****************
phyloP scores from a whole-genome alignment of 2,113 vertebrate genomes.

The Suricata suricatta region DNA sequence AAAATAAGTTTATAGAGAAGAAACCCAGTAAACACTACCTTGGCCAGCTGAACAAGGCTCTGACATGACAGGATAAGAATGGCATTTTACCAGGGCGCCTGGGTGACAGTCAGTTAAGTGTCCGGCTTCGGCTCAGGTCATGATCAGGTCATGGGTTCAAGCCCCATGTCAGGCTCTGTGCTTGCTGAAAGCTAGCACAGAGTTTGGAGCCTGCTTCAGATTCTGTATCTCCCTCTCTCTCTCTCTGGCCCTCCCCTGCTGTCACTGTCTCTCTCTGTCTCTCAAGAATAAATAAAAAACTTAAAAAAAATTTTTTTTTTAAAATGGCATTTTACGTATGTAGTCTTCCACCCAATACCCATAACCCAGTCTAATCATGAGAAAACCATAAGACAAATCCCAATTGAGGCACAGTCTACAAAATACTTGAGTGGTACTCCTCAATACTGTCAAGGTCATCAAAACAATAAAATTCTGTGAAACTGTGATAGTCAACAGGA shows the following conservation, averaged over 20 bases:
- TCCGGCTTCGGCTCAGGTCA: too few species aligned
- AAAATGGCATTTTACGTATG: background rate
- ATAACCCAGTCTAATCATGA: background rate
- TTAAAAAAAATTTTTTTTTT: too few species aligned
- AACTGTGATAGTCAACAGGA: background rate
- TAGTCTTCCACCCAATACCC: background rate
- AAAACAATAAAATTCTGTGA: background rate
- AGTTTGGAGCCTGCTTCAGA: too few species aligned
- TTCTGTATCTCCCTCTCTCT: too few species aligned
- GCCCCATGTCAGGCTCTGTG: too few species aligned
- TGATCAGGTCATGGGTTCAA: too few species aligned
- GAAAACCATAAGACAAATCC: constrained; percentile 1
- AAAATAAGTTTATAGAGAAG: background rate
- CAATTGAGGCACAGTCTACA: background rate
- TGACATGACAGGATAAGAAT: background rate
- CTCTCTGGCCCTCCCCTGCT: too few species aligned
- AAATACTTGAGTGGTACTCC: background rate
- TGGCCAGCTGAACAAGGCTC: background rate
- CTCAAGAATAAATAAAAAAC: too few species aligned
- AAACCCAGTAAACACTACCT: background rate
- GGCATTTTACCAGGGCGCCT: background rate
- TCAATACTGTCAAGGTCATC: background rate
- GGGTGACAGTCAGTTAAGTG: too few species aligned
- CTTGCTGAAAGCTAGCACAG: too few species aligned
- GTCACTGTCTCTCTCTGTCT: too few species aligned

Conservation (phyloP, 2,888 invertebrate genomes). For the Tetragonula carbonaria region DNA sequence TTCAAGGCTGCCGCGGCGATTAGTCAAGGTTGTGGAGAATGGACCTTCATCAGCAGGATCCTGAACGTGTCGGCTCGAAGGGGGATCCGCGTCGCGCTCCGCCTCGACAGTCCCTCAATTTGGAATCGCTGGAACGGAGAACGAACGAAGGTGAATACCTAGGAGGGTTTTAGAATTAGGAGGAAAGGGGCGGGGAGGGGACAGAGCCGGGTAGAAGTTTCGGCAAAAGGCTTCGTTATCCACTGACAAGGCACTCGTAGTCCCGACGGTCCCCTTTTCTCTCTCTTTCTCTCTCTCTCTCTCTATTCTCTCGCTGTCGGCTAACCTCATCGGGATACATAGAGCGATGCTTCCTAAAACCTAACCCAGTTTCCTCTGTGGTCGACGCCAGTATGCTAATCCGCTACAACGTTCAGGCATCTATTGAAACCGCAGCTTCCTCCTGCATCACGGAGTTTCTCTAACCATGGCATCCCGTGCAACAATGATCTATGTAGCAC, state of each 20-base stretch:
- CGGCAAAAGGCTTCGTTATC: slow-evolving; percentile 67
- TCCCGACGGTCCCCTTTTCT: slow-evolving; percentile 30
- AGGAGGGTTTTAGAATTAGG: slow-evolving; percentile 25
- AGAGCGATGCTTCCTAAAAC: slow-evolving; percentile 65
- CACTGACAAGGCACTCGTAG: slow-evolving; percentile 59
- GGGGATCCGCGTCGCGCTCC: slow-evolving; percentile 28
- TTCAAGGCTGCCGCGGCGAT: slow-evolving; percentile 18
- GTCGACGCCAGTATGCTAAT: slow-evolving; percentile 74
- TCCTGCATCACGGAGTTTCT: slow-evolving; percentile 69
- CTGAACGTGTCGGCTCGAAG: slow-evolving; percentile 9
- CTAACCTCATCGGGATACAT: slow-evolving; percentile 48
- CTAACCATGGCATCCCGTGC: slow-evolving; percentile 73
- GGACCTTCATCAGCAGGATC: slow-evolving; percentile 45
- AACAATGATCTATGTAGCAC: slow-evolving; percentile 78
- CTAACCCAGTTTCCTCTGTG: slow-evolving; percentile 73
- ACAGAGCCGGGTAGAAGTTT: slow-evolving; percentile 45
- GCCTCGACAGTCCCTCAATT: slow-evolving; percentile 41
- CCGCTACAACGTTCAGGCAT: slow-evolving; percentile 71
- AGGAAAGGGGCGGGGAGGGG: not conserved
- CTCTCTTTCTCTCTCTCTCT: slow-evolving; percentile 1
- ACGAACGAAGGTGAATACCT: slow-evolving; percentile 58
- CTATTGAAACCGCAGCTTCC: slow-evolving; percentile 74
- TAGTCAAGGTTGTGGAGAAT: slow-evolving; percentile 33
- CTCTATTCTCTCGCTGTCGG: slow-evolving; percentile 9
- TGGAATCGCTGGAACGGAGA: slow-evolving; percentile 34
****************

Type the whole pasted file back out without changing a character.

phyloP scores from a whole-genome alignment of 2,113 vertebrate genomes.

The Suricata suricatta region DNA sequence AAAATAAGTTTATAGAGAAGAAACCCAGTAAACACTACCTTGGCCAGCTGAACAAGGCTCTGACATGACAGGATAAGAATGGCATTTTACCAGGGCGCCTGGGTGACAGTCAGTTAAGTGTCCGGCTTCGGCTCAGGTCATGATCAGGTCATGGGTTCAAGCCCCATGTCAGGCTCTGTGCTTGCTGAAAGCTAGCACAGAGTTTGGAGCCTGCTTCAGATTCTGTATCTCCCTCTCTCTCTCTCTGGCCCTCCCCTGCTGTCACTGTCTCTCTCTGTCTCTCAAGAATAAATAAAAAACTTAAAAAAAATTTTTTTTTTAAAATGGCATTTTACGTATGTAGTCTTCCACCCAATACCCATAACCCAGTCTAATCATGAGAAAACCATAAGACAAATCCCAATTGAGGCACAGTCTACAAAATACTTGAGTGGTACTCCTCAATACTGTCAAGGTCATCAAAACAATAAAATTCTGTGAAACTGTGATAGTCAACAGGA shows the following conservation, averaged over 20 bases:
- TCCGGCTTCGGCTCAGGTCA: too few species aligned
- AAAATGGCATTTTACGTATG: background rate
- ATAACCCAGTCTAATCATGA: background rate
- TTAAAAAAAATTTTTTTTTT: too few species aligned
- AACTGTGATAGTCAACAGGA: background rate
- TAGTCTTCCACCCAATACCC: background rate
- AAAACAATAAAATTCTGTGA: background rate
- AGTTTGGAGCCTGCTTCAGA: too few species aligned
- TTCTGTATCTCCCTCTCTCT: too few species aligned
- GCCCCATGTCAGGCTCTGTG: too few species aligned
- TGATCAGGTCATGGGTTCAA: too few species aligned
- GAAAACCATAAGACAAATCC: constrained; percentile 1
- AAAATAAGTTTATAGAGAAG: background rate
- CAATTGAGGCACAGTCTACA: background rate
- TGACATGACAGGATAAGAAT: background rate
- CTCTCTGGCCCTCCCCTGCT: too few species aligned
- AAATACTTGAGTGGTACTCC: background rate
- TGGCCAGCTGAACAAGGCTC: background rate
- CTCAAGAATAAATAAAAAAC: too few species aligned
- AAACCCAGTAAACACTACCT: background rate
- GGCATTTTACCAGGGCGCCT: background rate
- TCAATACTGTCAAGGTCATC: background rate
- GGGTGACAGTCAGTTAAGTG: too few species aligned
- CTTGCTGAAAGCTAGCACAG: too few species aligned
- GTCACTGTCTCTCTCTGTCT: too few species aligned

Conservation (phyloP, 2,888 invertebrate genomes). For the Tetragonula carbonaria region DNA sequence TTCAAGGCTGCCGCGGCGATTAGTCAAGGTTGTGGAGAATGGACCTTCATCAGCAGGATCCTGAACGTGTCGGCTCGAAGGGGGATCCGCGTCGCGCTCCGCCTCGACAGTCCCTCAATTTGGAATCGCTGGAACGGAGAACGAACGAAGGTGAATACCTAGGAGGGTTTTAGAATTAGGAGGAAAGGGGCGGGGAGGGGACAGAGCCGGGTAGAAGTTTCGGCAAAAGGCTTCGTTATCCACTGACAAGGCACTCGTAGTCCCGACGGTCCCCTTTTCTCTCTCTTTCTCTCTCTCTCTCTCTATTCTCTCGCTGTCGGCTAACCTCATCGGGATACATAGAGCGATGCTTCCTAAAACCTAACCCAGTTTCCTCTGTGGTCGACGCCAGTATGCTAATCCGCTACAACGTTCAGGCATCTATTGAAACCGCAGCTTCCTCCTGCATCACGGAGTTTCTCTAACCATGGCATCCCGTGCAACAATGATCTATGTAGCAC, state of each 20-base stretch:
- CGGCAAAAGGCTTCGTTATC: slow-evolving; percentile 67
- TCCCGACGGTCCCCTTTTCT: slow-evolving; percentile 30
- AGGAGGGTTTTAGAATTAGG: slow-evolving; percentile 25
- AGAGCGATGCTTCCTAAAAC: slow-evolving; percentile 65
- CACTGACAAGGCACTCGTAG: slow-evolving; percentile 59
- GGGGATCCGCGTCGCGCTCC: slow-evolving; percentile 28
- TTCAAGGCTGCCGCGGCGAT: slow-evolving; percentile 18
- GTCGACGCCAGTATGCTAAT: slow-evolving; percentile 74
- TCCTGCATCACGGAGTTTCT: slow-evolving; percentile 69
- CTGAACGTGTCGGCTCGAAG: slow-evolving; percentile 9
- CTAACCTCATCGGGATACAT: slow-evolving; percentile 48
- CTAACCATGGCATCCCGTGC: slow-evolving; percentile 73
- GGACCTTCATCAGCAGGATC: slow-evolving; percentile 45
- AACAATGATCTATGTAGCAC: slow-evolving; percentile 78
- CTAACCCAGTTTCCTCTGTG: slow-evolving; percentile 73
- ACAGAGCCGGGTAGAAGTTT: slow-evolving; percentile 45
- GCCTCGACAGTCCCTCAATT: slow-evolving; percentile 41
- CCGCTACAACGTTCAGGCAT: slow-evolving; percentile 71
- AGGAAAGGGGCGGGGAGGGG: not conserved
- CTCTCTTTCTCTCTCTCTCT: slow-evolving; percentile 1
- ACGAACGAAGGTGAATACCT: slow-evolving; percentile 58
- CTATTGAAACCGCAGCTTCC: slow-evolving; percentile 74
- TAGTCAAGGTTGTGGAGAAT: slow-evolving; percentile 33
- CTCTATTCTCTCGCTGTCGG: slow-evolving; percentile 9
- TGGAATCGCTGGAACGGAGA: slow-evolving; percentile 34